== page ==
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give you a chance. I’ll start you against Fort Wayne Central tomorrow
“Suddenly,” Wooden tells us, “I wondered where those words came
from.” Three teams were locked in a battle for number one in Indiana—
one was his team and another was Fort Wayne Central, tomorrow
night’s team.
The next night, Wooden started Eddie. He figured that Eddie would
last at most a minute or two, especially since he was up against Fort
Wayne’s Armstrong, the toughest player in the state.
“Eddie literally took him apart,” Wooden reports. “Armstrong got
the lowest point total of his career. Eddie scored 12, and our team
showed the best balance of all season. . . . But in addition to his scoring,
his defense, rebounding, and play-making were excellent.” Eddie never
sat out again and was named most valuable player for the next two years.
All of these people had character. None of them thought they were
special people, born with the right to win. They were people who worked
hard, who learned how to keep their focus under pressure, and who
stretched beyond their ordinary abilities when they had to.
St aying on To p
Character is what allows you to reach the top and stay there. Darryl
Strawberry, Mike Tyson, and Martina Hingis reached the top, but they
didn’t stay there. Isn’t that because they had all kinds of personal problems and injuries? Yes, but so have many other champions. Ben Hogan
was hit by a bus and was physically destroyed, but he made it back to the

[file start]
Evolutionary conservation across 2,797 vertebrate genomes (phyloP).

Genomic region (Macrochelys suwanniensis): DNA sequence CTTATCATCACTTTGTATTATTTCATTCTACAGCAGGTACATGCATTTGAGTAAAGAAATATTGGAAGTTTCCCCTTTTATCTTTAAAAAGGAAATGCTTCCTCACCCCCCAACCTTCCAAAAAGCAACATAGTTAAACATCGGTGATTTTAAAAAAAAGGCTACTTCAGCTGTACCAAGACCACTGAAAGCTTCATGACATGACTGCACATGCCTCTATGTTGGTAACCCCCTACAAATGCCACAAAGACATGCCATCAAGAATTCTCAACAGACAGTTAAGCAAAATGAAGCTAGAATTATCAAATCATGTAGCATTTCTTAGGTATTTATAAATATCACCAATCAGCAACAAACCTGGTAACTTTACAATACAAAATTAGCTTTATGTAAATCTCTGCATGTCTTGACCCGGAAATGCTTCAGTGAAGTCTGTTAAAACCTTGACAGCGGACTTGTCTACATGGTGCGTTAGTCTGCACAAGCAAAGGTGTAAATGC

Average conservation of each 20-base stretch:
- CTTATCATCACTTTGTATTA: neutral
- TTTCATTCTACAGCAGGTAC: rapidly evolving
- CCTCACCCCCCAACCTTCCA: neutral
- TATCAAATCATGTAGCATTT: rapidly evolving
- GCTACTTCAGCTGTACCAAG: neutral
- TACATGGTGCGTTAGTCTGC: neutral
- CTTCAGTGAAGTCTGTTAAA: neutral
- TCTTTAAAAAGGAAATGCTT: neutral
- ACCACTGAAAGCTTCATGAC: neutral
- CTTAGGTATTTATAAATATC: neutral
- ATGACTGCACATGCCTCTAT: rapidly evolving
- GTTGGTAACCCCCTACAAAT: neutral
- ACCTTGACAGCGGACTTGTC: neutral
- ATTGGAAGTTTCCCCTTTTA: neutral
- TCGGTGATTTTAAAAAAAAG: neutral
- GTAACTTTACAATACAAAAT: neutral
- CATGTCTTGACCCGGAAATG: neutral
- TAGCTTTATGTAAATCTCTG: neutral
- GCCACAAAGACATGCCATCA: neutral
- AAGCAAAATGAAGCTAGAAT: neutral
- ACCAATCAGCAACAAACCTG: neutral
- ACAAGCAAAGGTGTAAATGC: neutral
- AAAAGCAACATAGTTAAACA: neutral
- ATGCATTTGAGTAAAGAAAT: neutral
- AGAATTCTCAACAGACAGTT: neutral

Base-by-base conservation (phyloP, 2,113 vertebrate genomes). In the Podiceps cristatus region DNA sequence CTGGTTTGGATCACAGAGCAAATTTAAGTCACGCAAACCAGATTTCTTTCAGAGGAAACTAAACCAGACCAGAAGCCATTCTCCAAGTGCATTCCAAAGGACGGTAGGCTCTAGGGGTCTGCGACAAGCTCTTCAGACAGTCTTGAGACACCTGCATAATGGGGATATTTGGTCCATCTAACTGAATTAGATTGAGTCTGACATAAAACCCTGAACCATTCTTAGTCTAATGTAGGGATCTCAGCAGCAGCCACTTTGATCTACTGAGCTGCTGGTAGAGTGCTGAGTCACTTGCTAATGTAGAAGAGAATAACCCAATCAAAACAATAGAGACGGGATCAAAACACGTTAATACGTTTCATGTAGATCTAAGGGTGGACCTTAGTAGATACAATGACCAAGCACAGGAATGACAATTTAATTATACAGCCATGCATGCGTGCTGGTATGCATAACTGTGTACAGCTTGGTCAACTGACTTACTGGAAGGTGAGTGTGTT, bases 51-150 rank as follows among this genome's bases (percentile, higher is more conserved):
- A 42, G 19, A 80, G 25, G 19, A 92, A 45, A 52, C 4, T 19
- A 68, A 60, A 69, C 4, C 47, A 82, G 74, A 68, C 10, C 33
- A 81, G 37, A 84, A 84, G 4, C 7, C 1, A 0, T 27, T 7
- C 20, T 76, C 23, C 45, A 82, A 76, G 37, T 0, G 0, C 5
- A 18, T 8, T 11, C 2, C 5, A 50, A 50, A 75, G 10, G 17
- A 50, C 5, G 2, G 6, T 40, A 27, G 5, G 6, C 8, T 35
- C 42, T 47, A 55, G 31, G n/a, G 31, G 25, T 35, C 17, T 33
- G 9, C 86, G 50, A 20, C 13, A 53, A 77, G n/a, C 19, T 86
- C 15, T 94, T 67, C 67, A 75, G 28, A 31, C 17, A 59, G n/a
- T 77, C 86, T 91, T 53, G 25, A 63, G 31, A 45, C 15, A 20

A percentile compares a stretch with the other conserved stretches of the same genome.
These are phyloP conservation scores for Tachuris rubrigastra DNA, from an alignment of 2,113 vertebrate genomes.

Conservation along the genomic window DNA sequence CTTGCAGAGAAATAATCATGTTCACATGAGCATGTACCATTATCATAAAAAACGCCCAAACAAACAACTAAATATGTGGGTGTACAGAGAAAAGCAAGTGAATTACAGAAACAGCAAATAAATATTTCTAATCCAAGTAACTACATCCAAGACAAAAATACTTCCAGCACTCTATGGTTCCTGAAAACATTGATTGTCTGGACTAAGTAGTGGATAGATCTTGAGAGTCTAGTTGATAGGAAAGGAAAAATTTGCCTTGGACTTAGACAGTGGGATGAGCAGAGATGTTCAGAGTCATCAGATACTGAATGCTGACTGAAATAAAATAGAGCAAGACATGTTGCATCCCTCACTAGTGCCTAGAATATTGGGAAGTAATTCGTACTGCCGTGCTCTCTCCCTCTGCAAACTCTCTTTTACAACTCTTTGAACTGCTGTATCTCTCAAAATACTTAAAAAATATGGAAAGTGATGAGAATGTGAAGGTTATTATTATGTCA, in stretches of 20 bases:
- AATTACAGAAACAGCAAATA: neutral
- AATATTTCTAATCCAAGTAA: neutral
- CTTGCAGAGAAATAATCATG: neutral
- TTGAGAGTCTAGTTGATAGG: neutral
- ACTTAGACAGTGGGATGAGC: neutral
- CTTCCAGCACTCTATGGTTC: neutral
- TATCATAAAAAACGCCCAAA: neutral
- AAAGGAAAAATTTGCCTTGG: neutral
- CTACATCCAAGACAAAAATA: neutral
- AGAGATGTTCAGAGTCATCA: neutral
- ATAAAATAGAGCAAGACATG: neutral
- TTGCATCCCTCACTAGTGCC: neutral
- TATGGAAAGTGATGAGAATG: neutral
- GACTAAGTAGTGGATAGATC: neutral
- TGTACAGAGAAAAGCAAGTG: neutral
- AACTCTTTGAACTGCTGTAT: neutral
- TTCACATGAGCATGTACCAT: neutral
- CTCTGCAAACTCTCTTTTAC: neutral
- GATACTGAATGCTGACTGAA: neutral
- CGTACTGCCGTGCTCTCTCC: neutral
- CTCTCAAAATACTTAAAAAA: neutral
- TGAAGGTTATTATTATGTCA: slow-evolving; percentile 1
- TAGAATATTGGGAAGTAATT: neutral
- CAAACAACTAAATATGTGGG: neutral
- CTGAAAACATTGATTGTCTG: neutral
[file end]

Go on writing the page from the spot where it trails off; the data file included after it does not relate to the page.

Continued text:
“I believe ability can get you to the top,” says coach John Wooden,
“but it takes character to keep you there. . . . It’s so easy to . . . begin
thinking you can just ‘turn it on’ automatically, without proper preparation. It takes real character to keep working as hard or even harder once
you’re there. When you read about an athlete or team that wins over and
over and over, remind yourself, ‘More than ability, they have character.’ ”
Let’s take an even deeper look at what character means, and how the
growth mindset creates it. Stuart Biddle and his colleagues measured
98 | mindse t
adolescents’ and young adults’ mindset about athletic ability. Those with
the fixed mindset were the people who believed that:
“You have a certain level of ability in sports and you cannot really do
much to change that level.”
“To be good at sports you need to be naturally gifted.”
In contrast, the people with the growth mindset agreed that:
“How good you are at sports will always improve if you work harder
at it.”
“To be successful in sports, you need to learn techniques and skills
and practice them regularly.”
Those with the growth mindset were the ones who showed the most
character or heart. They were the ones who had the minds of champions.
What do I mean? Let’s look at the findings from these sports researchers
and see.
Finding #1: Those with the growth mindset found success in doing their
best, in learning and improving. And this is exactly what we find in the
“For me the joy of athletics has never resided in winning,” Jackie
Joyner-Kersee tells us, “. . . I derive just as much happiness from the
process as from the results. I don’t mind losing as long as I see improvement or I feel I’ve done as well as I possibly could. If I lose, I just go back
to the track and work some more.”
This idea—that personal success is when you work your hardest to
become your best—was central to John Wooden’s life. In fact, he says,
“there were many, many games that gave me as much pleasure as any of
the ten national championship games we won, simply because we prepared fully and played near our highest level of ability.”
Tiger Woods and Mia Hamm are two of the fiercest competitors
who ever lived. They love to win, but what counted most for them is the
effort they made even when they didn’t win. They could be proud of
that. McEnroe and Beane could not.